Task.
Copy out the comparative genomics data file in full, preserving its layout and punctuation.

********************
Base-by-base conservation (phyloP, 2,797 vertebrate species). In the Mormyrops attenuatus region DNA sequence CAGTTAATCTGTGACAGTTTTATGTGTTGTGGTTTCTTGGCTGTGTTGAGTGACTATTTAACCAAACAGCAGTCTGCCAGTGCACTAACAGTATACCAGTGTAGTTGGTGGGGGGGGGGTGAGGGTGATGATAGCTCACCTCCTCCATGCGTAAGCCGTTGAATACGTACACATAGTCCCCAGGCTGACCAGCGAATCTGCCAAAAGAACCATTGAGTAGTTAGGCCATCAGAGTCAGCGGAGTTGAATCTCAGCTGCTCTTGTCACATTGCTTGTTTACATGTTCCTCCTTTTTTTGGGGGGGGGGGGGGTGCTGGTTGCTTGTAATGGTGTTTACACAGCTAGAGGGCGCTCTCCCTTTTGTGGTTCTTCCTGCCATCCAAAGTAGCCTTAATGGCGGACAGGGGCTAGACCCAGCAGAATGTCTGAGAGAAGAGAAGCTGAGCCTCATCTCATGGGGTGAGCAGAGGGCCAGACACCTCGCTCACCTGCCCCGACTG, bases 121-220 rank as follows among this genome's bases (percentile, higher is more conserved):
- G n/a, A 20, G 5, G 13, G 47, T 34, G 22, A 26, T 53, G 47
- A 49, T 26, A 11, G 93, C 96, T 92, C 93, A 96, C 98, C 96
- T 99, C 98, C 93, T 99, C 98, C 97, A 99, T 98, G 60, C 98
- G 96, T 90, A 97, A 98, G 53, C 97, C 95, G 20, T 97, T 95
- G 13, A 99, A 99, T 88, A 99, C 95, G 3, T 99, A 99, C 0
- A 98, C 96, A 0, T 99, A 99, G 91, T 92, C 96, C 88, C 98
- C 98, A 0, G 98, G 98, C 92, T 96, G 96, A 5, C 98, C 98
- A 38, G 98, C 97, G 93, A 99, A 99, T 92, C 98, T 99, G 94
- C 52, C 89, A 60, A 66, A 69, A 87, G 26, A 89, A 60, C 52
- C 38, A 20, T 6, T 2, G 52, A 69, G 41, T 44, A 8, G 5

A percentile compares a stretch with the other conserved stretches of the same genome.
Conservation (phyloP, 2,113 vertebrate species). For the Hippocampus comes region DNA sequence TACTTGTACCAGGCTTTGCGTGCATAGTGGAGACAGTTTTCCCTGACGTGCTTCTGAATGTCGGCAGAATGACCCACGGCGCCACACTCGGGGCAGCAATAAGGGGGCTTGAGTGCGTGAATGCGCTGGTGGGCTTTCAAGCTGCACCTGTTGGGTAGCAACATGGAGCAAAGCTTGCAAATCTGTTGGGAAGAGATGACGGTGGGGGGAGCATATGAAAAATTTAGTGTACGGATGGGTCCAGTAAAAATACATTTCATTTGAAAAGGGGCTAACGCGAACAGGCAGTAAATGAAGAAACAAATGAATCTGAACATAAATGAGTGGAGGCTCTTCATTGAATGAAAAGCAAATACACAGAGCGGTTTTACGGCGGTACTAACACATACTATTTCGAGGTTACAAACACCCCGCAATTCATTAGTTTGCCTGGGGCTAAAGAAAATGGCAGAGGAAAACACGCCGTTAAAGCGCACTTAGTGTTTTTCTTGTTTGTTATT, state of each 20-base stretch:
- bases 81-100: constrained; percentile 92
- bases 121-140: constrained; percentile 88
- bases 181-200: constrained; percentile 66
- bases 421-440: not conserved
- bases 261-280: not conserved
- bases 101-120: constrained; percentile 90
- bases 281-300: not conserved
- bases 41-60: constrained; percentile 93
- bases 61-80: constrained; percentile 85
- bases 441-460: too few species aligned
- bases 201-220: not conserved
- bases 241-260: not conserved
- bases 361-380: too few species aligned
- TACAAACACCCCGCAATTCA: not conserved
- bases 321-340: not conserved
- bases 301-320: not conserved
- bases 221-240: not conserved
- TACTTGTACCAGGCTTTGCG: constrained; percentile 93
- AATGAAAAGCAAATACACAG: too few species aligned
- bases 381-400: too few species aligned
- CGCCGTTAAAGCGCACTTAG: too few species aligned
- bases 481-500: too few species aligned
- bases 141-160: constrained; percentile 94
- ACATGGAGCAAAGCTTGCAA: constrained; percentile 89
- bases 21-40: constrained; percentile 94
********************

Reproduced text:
Base-by-base conservation (phyloP, 2,797 vertebrate species). In the Mormyrops attenuatus region DNA sequence CAGTTAATCTGTGACAGTTTTATGTGTTGTGGTTTCTTGGCTGTGTTGAGTGACTATTTAACCAAACAGCAGTCTGCCAGTGCACTAACAGTATACCAGTGTAGTTGGTGGGGGGGGGGTGAGGGTGATGATAGCTCACCTCCTCCATGCGTAAGCCGTTGAATACGTACACATAGTCCCCAGGCTGACCAGCGAATCTGCCAAAAGAACCATTGAGTAGTTAGGCCATCAGAGTCAGCGGAGTTGAATCTCAGCTGCTCTTGTCACATTGCTTGTTTACATGTTCCTCCTTTTTTTGGGGGGGGGGGGGGTGCTGGTTGCTTGTAATGGTGTTTACACAGCTAGAGGGCGCTCTCCCTTTTGTGGTTCTTCCTGCCATCCAAAGTAGCCTTAATGGCGGACAGGGGCTAGACCCAGCAGAATGTCTGAGAGAAGAGAAGCTGAGCCTCATCTCATGGGGTGAGCAGAGGGCCAGACACCTCGCTCACCTGCCCCGACTG, bases 121-220 rank as follows among this genome's bases (percentile, higher is more conserved):
- G n/a, A 20, G 5, G 13, G 47, T 34, G 22, A 26, T 53, G 47
- A 49, T 26, A 11, G 93, C 96, T 92, C 93, A 96, C 98, C 96
- T 99, C 98, C 93, T 99, C 98, C 97, A 99, T 98, G 60, C 98
- G 96, T 90, A 97, A 98, G 53, C 97, C 95, G 20, T 97, T 95
- G 13, A 99, A 99, T 88, A 99, C 95, G 3, T 99, A 99, C 0
- A 98, C 96, A 0, T 99, A 99, G 91, T 92, C 96, C 88, C 98
- C 98, A 0, G 98, G 98, C 92, T 96, G 96, A 5, C 98, C 98
- A 38, G 98, C 97, G 93, A 99, A 99, T 92, C 98, T 99, G 94
- C 52, C 89, A 60, A 66, A 69, A 87, G 26, A 89, A 60, C 52
- C 38, A 20, T 6, T 2, G 52, A 69, G 41, T 44, A 8, G 5

A percentile compares a stretch with the other conserved stretches of the same genome.
Conservation (phyloP, 2,113 vertebrate species). For the Hippocampus comes region DNA sequence TACTTGTACCAGGCTTTGCGTGCATAGTGGAGACAGTTTTCCCTGACGTGCTTCTGAATGTCGGCAGAATGACCCACGGCGCCACACTCGGGGCAGCAATAAGGGGGCTTGAGTGCGTGAATGCGCTGGTGGGCTTTCAAGCTGCACCTGTTGGGTAGCAACATGGAGCAAAGCTTGCAAATCTGTTGGGAAGAGATGACGGTGGGGGGAGCATATGAAAAATTTAGTGTACGGATGGGTCCAGTAAAAATACATTTCATTTGAAAAGGGGCTAACGCGAACAGGCAGTAAATGAAGAAACAAATGAATCTGAACATAAATGAGTGGAGGCTCTTCATTGAATGAAAAGCAAATACACAGAGCGGTTTTACGGCGGTACTAACACATACTATTTCGAGGTTACAAACACCCCGCAATTCATTAGTTTGCCTGGGGCTAAAGAAAATGGCAGAGGAAAACACGCCGTTAAAGCGCACTTAGTGTTTTTCTTGTTTGTTATT, state of each 20-base stretch:
- bases 81-100: constrained; percentile 92
- bases 121-140: constrained; percentile 88
- bases 181-200: constrained; percentile 66
- bases 421-440: not conserved
- bases 261-280: not conserved
- bases 101-120: constrained; percentile 90
- bases 281-300: not conserved
- bases 41-60: constrained; percentile 93
- bases 61-80: constrained; percentile 85
- bases 441-460: too few species aligned
- bases 201-220: not conserved
- bases 241-260: not conserved
- bases 361-380: too few species aligned
- TACAAACACCCCGCAATTCA: not conserved
- bases 321-340: not conserved
- bases 301-320: not conserved
- bases 221-240: not conserved
- TACTTGTACCAGGCTTTGCG: constrained; percentile 93
- AATGAAAAGCAAATACACAG: too few species aligned
- bases 381-400: too few species aligned
- CGCCGTTAAAGCGCACTTAG: too few species aligned
- bases 481-500: too few species aligned
- bases 141-160: constrained; percentile 94
- ACATGGAGCAAAGCTTGCAA: constrained; percentile 89
- bases 21-40: constrained; percentile 94